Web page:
Standard & Poor's likes the crane maker's efforts to boost its business in emerging markets and rates the shares a strong buy
From Standard & Poor's Equity ResearchBased on our belief that the construction markets served by equipment manufacturer Manitowoc (MTW; recent stock price 45) will remain vigorous for some time to come, we think the company will continue to post solid gains in sales, profits, and free cash flow in the next few years. We think the company will be particularly helped by its recent efforts to address emerging markets.
The company's crane division, which accounts for the large majority of its revenues and profits, has been in the midst of a substantial business upturn over the past few years. Based on our belief that construction will remain robust in the fields of infrastructure and energy, the primary factors behind Manitowoc's gains of recent years, we see the company's operating performance remaining strong for an extended period.
Based on these factors, our valuation models find the shares' valuation compelling, and our recommendation is 5 STARS (strong buy).
Wisconsin-based Manitowoc is a manufacturer of cranes, food-service equipment, and marine vessels, but its crane operations have grown to represent the majority of its business. In recent years, Manitowoc has placed a strong emphasis on becoming a global company. After deriving less than 5% of its sales in international markets in 1999, foreign sales accounted for slightly more than half of Manitowoc's revenue base in 2007. The growth over that period was derived through both internal gains and acquisitions.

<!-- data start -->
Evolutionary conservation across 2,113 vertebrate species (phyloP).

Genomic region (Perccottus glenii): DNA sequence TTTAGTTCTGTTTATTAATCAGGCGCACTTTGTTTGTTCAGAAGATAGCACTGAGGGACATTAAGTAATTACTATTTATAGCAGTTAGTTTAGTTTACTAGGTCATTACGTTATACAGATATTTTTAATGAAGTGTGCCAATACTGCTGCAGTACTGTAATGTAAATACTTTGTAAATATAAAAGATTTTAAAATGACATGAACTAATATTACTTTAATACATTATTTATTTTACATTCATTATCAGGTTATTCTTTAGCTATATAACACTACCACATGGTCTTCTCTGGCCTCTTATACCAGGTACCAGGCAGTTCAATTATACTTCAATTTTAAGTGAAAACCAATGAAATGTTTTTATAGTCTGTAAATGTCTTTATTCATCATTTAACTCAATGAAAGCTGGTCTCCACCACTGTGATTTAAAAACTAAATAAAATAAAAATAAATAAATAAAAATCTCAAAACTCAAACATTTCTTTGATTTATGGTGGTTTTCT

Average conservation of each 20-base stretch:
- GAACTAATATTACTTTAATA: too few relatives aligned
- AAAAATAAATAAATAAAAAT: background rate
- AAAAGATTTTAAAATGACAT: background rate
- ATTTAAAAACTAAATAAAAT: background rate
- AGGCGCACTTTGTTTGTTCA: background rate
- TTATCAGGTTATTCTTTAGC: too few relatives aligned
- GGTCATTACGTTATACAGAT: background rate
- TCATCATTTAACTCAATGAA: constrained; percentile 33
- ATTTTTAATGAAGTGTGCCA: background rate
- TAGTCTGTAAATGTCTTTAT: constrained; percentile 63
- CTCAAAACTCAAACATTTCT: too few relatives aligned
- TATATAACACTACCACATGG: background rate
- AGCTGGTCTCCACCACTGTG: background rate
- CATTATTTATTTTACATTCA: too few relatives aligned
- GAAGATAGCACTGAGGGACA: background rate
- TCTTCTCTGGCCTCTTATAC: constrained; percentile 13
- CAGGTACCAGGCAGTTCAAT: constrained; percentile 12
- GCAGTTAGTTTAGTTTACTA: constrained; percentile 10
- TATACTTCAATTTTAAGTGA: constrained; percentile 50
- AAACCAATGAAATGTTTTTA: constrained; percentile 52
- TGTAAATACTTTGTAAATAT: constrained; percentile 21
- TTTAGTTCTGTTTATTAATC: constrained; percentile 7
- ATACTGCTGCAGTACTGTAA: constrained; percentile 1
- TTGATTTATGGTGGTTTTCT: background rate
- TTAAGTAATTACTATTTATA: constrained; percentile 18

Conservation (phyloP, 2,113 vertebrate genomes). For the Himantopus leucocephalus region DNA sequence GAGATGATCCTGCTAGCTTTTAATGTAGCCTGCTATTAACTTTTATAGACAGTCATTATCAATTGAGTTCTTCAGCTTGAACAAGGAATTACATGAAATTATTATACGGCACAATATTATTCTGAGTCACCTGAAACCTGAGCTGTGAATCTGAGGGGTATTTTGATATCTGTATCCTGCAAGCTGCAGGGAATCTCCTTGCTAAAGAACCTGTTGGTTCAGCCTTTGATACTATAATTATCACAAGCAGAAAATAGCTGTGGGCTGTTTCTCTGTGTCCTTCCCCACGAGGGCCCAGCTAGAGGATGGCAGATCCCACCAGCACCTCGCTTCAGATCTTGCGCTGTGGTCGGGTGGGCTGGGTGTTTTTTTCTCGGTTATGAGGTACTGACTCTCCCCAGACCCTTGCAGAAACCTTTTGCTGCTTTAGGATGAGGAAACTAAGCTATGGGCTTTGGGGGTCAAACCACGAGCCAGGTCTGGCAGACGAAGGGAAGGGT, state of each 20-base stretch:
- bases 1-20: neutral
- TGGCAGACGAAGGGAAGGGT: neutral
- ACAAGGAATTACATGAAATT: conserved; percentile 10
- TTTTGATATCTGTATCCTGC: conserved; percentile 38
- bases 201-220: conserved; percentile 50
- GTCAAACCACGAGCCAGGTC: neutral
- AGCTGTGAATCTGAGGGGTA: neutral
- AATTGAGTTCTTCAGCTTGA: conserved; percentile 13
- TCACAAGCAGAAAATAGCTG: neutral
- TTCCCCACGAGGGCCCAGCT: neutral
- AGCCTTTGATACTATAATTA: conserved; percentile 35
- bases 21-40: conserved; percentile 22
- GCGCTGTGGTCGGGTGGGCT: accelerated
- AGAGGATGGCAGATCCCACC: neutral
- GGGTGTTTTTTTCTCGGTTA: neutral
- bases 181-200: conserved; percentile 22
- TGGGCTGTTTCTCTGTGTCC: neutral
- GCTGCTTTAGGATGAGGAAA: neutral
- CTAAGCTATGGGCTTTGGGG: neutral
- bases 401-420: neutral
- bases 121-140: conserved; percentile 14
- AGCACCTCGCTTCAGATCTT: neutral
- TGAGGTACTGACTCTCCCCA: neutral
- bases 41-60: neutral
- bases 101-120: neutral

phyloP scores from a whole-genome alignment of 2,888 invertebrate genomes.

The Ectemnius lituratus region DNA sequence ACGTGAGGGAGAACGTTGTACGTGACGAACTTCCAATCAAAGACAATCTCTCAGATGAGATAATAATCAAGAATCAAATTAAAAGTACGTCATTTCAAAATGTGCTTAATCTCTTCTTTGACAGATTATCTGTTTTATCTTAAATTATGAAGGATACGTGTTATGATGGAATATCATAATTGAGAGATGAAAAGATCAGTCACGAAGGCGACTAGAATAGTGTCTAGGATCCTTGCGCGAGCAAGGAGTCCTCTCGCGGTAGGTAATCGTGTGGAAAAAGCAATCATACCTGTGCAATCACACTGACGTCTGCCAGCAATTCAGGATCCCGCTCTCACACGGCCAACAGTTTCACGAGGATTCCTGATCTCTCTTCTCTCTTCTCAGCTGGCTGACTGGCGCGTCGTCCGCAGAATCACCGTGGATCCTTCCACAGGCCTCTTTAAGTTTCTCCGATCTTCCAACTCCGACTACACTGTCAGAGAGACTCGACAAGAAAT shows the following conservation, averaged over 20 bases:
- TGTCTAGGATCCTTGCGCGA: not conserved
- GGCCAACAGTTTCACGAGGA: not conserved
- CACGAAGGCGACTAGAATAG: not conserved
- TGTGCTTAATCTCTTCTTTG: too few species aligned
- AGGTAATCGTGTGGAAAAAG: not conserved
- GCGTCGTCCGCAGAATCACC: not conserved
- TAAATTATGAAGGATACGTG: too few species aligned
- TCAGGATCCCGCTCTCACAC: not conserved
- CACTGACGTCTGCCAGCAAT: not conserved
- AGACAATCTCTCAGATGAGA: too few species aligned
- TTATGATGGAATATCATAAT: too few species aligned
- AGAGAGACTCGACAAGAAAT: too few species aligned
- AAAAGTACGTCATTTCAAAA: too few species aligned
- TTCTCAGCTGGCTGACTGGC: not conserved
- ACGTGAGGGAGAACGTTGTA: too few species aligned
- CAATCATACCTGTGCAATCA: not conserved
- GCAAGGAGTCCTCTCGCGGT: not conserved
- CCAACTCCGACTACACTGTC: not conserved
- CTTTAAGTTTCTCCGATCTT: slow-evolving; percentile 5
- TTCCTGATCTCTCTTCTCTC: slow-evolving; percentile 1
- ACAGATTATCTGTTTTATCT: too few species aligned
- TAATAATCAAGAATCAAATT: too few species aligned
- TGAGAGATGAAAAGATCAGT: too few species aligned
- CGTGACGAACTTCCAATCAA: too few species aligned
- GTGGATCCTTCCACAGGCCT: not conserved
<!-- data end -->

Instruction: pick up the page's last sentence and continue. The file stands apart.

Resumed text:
In 2007 the Crane unit accounted for 81% of company sales and 84% of operating profits. This segment makes tower cranes, mobile telescopic cranes, and high-capacity lattice-boom crawler cranes serving applications such as energy, petrochemical, and industrial projects; infrastructure development; commercial and high-rise residential construction; and mining and dredging.
Manitowoc's other two divisions, Foodservice and Marine, bring in a much smaller proportion of its business. In Foodservice, Manitowoc makes ice-cube machines, ice/beverage dispensers, and commercial refrigeration equipment. The Marine division provides shipbuilding, ship repair, and conversion services for government, military, and commercial customers throughout the U.S. maritime industry.